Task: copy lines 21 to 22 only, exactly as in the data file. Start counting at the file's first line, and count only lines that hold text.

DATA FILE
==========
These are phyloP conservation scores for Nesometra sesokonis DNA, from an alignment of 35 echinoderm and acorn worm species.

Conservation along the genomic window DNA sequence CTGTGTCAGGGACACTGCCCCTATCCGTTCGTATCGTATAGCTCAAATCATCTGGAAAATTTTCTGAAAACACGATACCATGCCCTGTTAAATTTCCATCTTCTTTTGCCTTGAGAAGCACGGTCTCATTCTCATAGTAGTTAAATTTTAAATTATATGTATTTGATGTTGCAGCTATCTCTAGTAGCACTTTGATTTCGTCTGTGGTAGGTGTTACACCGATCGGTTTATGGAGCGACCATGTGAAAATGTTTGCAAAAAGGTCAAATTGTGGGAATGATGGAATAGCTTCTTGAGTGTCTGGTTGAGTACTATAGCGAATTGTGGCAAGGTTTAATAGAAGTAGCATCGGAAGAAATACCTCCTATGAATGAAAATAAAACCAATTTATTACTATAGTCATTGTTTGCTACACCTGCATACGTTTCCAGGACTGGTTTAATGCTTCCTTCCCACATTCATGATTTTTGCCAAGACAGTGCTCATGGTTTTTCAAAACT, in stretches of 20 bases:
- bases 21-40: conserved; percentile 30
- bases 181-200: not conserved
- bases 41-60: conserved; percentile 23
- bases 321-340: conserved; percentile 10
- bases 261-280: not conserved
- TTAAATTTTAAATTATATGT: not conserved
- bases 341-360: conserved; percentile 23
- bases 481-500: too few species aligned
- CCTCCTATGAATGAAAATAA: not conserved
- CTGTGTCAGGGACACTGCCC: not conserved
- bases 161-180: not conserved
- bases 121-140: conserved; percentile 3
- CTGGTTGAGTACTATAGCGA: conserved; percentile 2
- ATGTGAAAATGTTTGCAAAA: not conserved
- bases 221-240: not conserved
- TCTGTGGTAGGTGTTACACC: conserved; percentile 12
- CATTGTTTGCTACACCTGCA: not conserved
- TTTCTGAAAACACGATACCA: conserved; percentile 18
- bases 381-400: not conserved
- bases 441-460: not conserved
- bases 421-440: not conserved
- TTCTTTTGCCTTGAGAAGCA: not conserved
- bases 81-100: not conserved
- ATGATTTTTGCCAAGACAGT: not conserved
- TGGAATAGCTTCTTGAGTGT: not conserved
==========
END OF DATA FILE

- bases 381-400: not conserved
- bases 441-460: not conserved